A model for the far-field acceleration radiated by an incoherent rupture is constructed by combining Madariaga's (1977) theory for the high-frequency radiation from crack models of faulting with a simple statistical source model. By extending Madariaga's results to acceleration pulses with finite durations, the peak acceleration of a pulse radiated by a single stop or start of a crack tip is shown to depend on the dynamic stress drop of the subevent, the total change in rupture velocity, and the ratio of the subevent radius to the acceleration pulse width. An incoherent rupture is approximated by a sample from a self-similar distribution of coherent subevents. Assuming the subevents fit together without overlapping, the high-frequency level of the acceleration spectra depends linearly on the rms dynamic stress drop, the average change in rupture velocity, and the square root of the overall rupture area. The high-frequency level is independent, to first order, of the rupture complexity. Following Hanks (1979), simple approximations are derived for the relation between the rms dynamic stress drop and the rms acceleration, averaged over the pulse duration. This relation necessarily depends on the shape of the body-wave spectra.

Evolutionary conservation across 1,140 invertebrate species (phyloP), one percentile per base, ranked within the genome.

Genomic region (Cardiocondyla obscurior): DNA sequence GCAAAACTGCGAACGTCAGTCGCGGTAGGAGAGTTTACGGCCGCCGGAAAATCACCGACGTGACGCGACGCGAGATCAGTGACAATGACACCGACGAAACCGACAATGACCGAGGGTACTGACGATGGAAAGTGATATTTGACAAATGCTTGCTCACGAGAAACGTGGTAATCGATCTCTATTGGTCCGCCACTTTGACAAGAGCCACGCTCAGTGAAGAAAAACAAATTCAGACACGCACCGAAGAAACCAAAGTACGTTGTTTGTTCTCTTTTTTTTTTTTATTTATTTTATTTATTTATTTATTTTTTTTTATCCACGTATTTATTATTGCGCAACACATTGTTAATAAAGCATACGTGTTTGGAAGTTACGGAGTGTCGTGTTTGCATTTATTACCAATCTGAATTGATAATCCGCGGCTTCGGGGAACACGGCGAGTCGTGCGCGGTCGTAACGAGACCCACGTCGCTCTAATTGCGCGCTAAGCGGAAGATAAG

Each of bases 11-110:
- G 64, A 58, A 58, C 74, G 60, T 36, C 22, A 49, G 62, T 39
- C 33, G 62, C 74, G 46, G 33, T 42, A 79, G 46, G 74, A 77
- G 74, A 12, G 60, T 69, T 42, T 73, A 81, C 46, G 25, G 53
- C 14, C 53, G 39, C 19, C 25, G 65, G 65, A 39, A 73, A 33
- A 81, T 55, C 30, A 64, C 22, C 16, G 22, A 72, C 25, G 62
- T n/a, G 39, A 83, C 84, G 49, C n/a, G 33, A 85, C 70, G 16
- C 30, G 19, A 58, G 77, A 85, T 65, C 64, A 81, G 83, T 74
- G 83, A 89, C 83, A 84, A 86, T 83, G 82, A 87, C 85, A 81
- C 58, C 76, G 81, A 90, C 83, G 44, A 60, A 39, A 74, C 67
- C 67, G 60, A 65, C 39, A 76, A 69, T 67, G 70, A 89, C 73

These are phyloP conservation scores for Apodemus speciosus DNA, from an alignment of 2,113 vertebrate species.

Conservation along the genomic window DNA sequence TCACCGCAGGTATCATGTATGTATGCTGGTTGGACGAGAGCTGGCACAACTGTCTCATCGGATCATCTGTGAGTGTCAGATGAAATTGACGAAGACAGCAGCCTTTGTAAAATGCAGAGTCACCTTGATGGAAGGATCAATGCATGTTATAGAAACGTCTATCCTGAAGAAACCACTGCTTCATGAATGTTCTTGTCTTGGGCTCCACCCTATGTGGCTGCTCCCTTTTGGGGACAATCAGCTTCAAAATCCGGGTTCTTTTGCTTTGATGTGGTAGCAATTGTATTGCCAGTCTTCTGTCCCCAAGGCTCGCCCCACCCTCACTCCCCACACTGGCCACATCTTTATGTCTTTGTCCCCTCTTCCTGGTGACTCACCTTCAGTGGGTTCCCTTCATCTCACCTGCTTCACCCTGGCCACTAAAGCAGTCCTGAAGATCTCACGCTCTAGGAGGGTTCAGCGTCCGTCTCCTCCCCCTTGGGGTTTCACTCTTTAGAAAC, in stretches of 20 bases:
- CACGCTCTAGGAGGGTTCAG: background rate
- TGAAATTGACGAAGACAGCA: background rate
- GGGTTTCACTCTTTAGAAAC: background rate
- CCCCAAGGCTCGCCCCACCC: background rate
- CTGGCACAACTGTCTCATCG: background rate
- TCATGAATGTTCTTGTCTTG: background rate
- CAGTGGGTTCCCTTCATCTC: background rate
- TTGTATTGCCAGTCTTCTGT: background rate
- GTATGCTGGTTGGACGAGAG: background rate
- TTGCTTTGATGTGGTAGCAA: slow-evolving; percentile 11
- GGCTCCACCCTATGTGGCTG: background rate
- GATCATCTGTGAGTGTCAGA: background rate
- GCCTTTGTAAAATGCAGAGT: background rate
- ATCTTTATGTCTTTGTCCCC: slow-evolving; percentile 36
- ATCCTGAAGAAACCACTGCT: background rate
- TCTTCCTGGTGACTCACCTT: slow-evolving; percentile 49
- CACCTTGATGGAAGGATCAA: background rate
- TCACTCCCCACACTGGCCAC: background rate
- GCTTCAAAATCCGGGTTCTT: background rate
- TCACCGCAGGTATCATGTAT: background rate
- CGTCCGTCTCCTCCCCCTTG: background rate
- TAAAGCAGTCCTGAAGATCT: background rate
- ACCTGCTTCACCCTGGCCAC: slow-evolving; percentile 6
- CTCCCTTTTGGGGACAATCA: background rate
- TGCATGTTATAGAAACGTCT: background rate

The body waves radiated by 10 small earthquakes near Monticello Dam, South Carolina, are analyzed to test these results. The average change of rupture velocity of Δv = 0.8β associated with the radiation of the acceleration pulses is estimated by comparing the rms acceleration contained in the P waves to that in the S waves. The rms dynamic stress drops of the 10 events, estimated from the rms accelerations, range from 0.4 to 1.9 bars and are strongly correlated with estimates of the apparent stress.